After more than 14.000 people signed a petition, several organisations have filed an opposition against the European patent EP1572862 held by the US company, Intrexon. The patent was granted by the European Patent Office (EPO) in 2012 and claims many animal species including chimpanzees. According to the patent, the company wants to manipulate the animals with artificial DNA synthesized in partial analogy to the genome of insects. Intrexon is working in the field of “synthetic biology” and aims to produce animals with changed gene regulation to sell to the pharmaceutical industry. Several organisations filed a similar opposition in 2012 against a similar Intrexon patent. There are several ex-Monsanto employees e.g. Robert B. Shapiro currently serving either on the board of the company or in management positions. Intrexon further holds around 50 percent of shares in Aquabounty, a company that wants to market genetically engineered salmon in the US.
The opponents - Albert Schweitzer Stiftung fuer unsere Mitwelt, Deutscher Tierschutzbund, Gen-ethisches Netzwerk (GeN), GeneWatch UK, Gesellschaft für oekologische Forschung, Jane Goodall Institute, No Patents On Life!, Menschen für Tierrechte, Pro Wildlife, Schweizerische Arbeitsgruppe Gentechnologie (SAG), Schweizer Tierschutz (STS), TASSO , Testbiotech and Wild Chimpanzee Foundation Deutschland (WCF) - are calling for animals and especially great apes to be treated with more respect. The joint opposition argues that this patent violates ethical provisions in patent law.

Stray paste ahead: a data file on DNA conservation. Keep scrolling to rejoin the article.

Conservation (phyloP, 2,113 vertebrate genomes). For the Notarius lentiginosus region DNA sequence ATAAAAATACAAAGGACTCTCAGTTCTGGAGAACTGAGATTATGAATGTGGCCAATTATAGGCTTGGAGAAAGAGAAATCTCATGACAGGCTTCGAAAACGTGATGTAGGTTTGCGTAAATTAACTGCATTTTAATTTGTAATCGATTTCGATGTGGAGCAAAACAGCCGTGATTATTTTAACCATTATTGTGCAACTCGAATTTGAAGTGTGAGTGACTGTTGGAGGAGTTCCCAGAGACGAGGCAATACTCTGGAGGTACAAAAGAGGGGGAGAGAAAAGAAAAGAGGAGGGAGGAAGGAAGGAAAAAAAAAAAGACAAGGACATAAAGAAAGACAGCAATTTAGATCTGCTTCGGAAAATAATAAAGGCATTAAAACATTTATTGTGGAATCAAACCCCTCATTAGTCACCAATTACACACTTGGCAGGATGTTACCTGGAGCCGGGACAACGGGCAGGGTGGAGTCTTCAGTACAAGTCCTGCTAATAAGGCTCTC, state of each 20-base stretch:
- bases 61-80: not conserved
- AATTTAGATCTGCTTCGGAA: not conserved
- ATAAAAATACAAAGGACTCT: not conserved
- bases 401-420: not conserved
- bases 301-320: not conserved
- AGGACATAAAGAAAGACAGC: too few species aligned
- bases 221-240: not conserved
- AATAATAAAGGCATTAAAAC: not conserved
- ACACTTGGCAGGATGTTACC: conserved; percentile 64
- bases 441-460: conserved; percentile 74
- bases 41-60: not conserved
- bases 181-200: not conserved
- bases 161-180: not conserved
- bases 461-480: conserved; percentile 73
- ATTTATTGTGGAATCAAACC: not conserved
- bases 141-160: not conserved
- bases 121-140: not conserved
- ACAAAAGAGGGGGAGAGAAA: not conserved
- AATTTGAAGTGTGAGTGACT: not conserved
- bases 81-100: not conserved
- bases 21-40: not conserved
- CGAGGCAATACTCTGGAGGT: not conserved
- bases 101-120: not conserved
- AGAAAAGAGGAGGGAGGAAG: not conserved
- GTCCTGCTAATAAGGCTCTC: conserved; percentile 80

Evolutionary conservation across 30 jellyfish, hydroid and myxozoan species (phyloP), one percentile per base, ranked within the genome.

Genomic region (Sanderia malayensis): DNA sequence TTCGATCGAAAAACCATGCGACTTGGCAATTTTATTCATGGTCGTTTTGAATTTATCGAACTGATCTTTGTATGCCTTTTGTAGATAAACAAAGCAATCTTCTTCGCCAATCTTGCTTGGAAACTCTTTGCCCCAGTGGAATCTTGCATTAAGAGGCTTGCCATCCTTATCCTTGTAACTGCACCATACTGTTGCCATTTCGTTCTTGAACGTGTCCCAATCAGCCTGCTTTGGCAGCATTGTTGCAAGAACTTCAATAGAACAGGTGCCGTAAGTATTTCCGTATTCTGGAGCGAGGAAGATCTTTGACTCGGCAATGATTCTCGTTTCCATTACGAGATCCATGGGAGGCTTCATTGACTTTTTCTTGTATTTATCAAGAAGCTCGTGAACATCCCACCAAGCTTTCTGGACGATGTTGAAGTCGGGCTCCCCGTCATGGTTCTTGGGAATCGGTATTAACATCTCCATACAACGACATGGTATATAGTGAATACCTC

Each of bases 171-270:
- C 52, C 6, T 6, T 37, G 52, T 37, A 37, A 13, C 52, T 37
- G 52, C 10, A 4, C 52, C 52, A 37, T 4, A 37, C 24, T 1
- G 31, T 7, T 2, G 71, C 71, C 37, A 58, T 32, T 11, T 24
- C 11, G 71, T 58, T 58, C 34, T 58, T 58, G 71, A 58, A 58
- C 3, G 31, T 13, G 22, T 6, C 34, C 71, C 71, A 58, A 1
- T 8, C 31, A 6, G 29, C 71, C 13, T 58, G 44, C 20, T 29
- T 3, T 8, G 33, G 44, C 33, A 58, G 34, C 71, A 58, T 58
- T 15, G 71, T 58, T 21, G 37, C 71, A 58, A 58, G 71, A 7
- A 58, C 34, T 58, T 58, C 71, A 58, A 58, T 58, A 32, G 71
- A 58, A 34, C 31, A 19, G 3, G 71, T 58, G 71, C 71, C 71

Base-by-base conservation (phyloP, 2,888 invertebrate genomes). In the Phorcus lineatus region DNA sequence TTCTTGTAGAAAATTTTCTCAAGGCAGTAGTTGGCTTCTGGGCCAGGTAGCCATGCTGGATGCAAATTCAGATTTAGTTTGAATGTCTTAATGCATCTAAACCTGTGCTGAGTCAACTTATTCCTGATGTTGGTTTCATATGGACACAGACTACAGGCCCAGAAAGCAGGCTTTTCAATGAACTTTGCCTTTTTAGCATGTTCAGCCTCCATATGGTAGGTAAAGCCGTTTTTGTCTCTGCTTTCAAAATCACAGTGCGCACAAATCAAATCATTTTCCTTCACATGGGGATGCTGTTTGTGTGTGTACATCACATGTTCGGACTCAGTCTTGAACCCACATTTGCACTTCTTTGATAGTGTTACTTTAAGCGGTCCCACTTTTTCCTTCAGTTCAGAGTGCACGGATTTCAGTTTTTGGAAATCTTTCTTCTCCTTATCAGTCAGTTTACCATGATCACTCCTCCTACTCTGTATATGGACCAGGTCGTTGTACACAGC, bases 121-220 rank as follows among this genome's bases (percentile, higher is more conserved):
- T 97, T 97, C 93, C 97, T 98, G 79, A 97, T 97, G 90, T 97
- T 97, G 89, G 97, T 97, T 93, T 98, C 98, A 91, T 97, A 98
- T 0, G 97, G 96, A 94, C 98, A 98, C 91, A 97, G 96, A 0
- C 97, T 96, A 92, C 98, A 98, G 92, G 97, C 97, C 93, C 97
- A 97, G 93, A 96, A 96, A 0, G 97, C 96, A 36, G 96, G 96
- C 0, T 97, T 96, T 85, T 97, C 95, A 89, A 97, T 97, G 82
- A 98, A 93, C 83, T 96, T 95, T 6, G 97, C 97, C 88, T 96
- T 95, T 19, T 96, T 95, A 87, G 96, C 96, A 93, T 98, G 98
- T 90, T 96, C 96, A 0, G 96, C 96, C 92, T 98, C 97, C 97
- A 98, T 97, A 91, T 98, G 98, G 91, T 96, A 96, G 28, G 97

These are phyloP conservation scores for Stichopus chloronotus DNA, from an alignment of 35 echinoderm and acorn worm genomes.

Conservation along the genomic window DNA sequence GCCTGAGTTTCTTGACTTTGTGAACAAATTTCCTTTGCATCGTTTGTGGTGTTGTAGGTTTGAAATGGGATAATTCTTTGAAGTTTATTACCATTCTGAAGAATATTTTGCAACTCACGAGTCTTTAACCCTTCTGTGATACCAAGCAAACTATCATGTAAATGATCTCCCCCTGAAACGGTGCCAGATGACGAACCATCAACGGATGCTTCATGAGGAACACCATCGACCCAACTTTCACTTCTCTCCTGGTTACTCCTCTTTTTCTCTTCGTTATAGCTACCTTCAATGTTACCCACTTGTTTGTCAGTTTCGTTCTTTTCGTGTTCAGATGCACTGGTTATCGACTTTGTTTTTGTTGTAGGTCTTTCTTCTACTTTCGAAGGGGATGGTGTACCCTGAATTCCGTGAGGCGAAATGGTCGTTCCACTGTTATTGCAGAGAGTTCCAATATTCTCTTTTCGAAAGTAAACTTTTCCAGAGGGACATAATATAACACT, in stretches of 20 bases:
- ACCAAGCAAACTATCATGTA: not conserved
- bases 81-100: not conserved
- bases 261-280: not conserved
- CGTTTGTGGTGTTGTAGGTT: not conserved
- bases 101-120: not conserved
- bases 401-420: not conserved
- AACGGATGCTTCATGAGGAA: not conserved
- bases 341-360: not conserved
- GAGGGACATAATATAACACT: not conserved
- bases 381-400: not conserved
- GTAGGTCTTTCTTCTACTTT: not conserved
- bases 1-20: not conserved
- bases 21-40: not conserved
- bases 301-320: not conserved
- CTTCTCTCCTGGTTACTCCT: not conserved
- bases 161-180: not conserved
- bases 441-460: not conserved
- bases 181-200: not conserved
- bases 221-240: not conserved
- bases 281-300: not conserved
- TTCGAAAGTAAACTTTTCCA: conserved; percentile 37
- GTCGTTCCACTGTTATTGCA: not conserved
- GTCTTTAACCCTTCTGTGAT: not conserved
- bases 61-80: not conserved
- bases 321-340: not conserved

“These patents reveal a new development. Synthetic biology allows major changes in the genome of animals”, says Christoph Then for Testbiotech. “Granting these patents goes far beyond the boundaries accepted by European society. It means to run a business to reprogram the genome of great apes.”
In 2012, the EPO granted three patents allowing the production of genetically engineered chimpanzees. Two are held by Intrexon which beside chimpanzees, claim animals such as mice, rats, rabbits, cats, dogs, bovines, goats, pigs, horses, sheep and other monkeys. A third patent was granted to the US company, Altor BioScience. This patent was also opposed by several organisations.
The EPO has already granted more than 1000 patents on animals since the first one in 1992 on the so-called “oncomouse”. Several patents have been granted to companies claiming great apes. In 2010, Bionomics received a patent on genetically engineered chimpanzees manipulated to suffer from an epileptic disorder (EP 1852505).
Some EU countries have already prohibited experiments on great apes and the EU has adopted Directive 2010/63/EU, which places a ban on the use of great apes in research except under exceptional circumstances. The opponents are warning that patents can create commercial incentives to produce and market these animals by using legal loopholes within the 38 Member States of the European Patent Convention.
Further information about participating organisations:
Further relevant information:
The Great Ape Project: www.greatapeproject.org
Possibility for online signatures: http://www.testbiotech.org/en/sign_chimpanzees